There’s a plethora of free website build and hosting services out there; Weebly, Yola, WebNode, Jimdo to name but a few of them. It’s a gold rush akin to the free email boom a while back, or to the Cloud Storage explosion running alongside. The question, if these services are free, is who is paying? To quote author Charles Stross “…if you are not paying for the product, then you are the product.”
Any start-up company offering you a free service is getting money from somewhere in the short term – be it individual investors or venture capital funds, banks, or the owner’s own mortgaged house. This is not a long-term strategy. There are only three answers.
1. Build up the company to a level of interest to a bigger company, then sell it on.
In this case, every new user increases the profile and company’s market For the free site builders, every free site you publish is marketing their product, saving the company many marketing dollars, further increasing their valuation. At which point the value of the company brand and reputation further increases in value. Not to mention the value in the details of the customer base using the free service to potential buyers looking to up-sell, cross-sell and cross-market.
2. The ‘freemium’ model. They persuade you, the ‘free loading’ customer, to upgrade to a premium service and pay them some money off the back of the delightful free service you’ve been trialling. The freemium business model is a proven strategy for start-ups and for establishing relationships with new customers – for as long as they can stay in business.
Freemium can include the rather exorbitant mark-ups on custom domain registration fees and various add-on features for unlimited space, media players, scripting, email hosting and the like.
The service owners then play the numbers game, hoping that the conversion ratio of paying customers to free loaders will be sufficient to cover costs (both premium and free loaders) with some margin for profit on top.
You can see this more readily with the Cloud Storage providers – all those gigabytes of free space lavished on a bunch of free loaders in the hope of converting just a percentage of them to paying customers.
If neither is the case, then there is only one route left (excluding altruistic charities of course, and I don’t know of many of those in the technology sector);
3. Advertising. Either they’ve got advertisers who pay for the service, or you split an ad deal with the service provider or another third party.
Advertisers will pay for screen real estate and click-through’s generating measurable revenue. In which case you and the visitors to your site are the product for the advertiser; something the free site-building service got you to build for them to advertise through.
It may be that the service provider (like Weebly) offers an advertising split on Ad-sense revenue. They host the site, you bring in the traffic and they split the Ad-sense 50-50 with you. Great! Although, if you can bring in enough revenue to make it worth a split, you’re putting in way more of your effort and online reputation to be giving away half your revenue.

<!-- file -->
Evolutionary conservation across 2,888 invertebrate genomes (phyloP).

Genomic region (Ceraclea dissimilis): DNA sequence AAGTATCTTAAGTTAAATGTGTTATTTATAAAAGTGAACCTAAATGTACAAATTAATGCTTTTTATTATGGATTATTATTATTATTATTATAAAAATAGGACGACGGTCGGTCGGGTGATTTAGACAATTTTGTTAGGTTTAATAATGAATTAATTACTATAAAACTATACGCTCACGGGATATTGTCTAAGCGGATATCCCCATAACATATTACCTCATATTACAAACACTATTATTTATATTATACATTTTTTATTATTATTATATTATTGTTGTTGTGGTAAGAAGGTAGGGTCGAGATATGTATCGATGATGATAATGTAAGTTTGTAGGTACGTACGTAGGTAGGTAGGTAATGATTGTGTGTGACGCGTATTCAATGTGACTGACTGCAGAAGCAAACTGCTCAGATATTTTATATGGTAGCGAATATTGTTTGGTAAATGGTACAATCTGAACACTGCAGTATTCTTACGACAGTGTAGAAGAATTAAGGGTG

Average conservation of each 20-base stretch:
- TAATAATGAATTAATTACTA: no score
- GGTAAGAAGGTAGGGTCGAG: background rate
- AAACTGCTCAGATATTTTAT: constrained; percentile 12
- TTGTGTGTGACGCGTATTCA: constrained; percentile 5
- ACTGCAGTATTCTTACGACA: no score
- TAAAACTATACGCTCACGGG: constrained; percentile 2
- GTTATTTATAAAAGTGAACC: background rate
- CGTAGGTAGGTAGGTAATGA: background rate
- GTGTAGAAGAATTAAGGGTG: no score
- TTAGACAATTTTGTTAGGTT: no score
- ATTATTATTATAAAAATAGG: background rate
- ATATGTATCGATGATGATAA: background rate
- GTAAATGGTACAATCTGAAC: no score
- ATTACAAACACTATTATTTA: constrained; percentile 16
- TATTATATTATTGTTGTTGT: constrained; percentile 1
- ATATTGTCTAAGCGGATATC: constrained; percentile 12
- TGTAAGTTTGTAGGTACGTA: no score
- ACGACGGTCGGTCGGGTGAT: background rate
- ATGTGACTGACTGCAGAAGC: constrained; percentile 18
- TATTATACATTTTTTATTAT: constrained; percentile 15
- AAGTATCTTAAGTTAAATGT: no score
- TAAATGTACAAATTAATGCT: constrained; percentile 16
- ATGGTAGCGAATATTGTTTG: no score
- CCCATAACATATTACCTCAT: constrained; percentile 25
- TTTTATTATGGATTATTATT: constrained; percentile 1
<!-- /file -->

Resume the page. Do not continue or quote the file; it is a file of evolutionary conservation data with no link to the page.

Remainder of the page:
Customers lock-in: this is where less scrupulous providers try to make up the revenue. Offer the most basic service for free whilst obscuring the extra charges for all the ‘standard’ features you will need in short order if you’re serious about your site. Make sure to charge for data migration or withhold it altogether; lock-out domain transfers and forwarding from other sources. Lock the customer in so that upgrading to premium is less of a pain than leaving with nothing and starting again somewhere else. The mobile telco’s do this all the time.
Backers are looking for two things; organic growth in revenue, or growth in the company valuation in preparation for sale.
You can fully expect some of these Free Website builder services to fail. Others will be successful enough to justify a buyout by larger companies, who may or may not continue the service as is. More likely a new owner will change the service to maximise revenue on their capital outlay for purchase. That means less freemium, more charges and possibly, lose the least profitable customers. The promises of the original owners mean nothing. Banks do it all the time. Welcome to capitalism, comrades.
And that’s fine by me. In the free-wheeling, commercial world in which we live, nothing remains free forever. Just make sure you’re not held hostage.
Before you even start down the free site builder service route, you need to do two things.
1. Evaluate your needs for the short, medium and long term. Map out the facilities or modules available in fremium and premium plans; if you’re going to need email and a forum plug-in in a few month’s time, make sure there provider has them and at a price you’re prepared to pay; otherwise go elsewhere.
2. You have to have your exit strategy mapped out.
- Have a backup plan for your website, the same as you would if your were with a paying hosting provider. You need to be able to migrate to a different host if your current provider changes its’ business model or goes bust.
- Use a Custom Domain instead of a sub-domain of the free service provider. Build your ‘brand’ with your visitors based on the custom domain name and don’t get tied down with one provider.
- Backup your entire site content so you can host it elsewhere. If your provider doesn’t give you an export or archive capability, that means keeping a manual copy of page text and images so that you can quickly reload it elsewhere.
Even if you think you can live with the freemium basics, bear in mind most of the free site builder services are aiming for maturity in the market where they can offer fewer or no services for free and can get paid subscriptions from all their customers – and that means you. AJS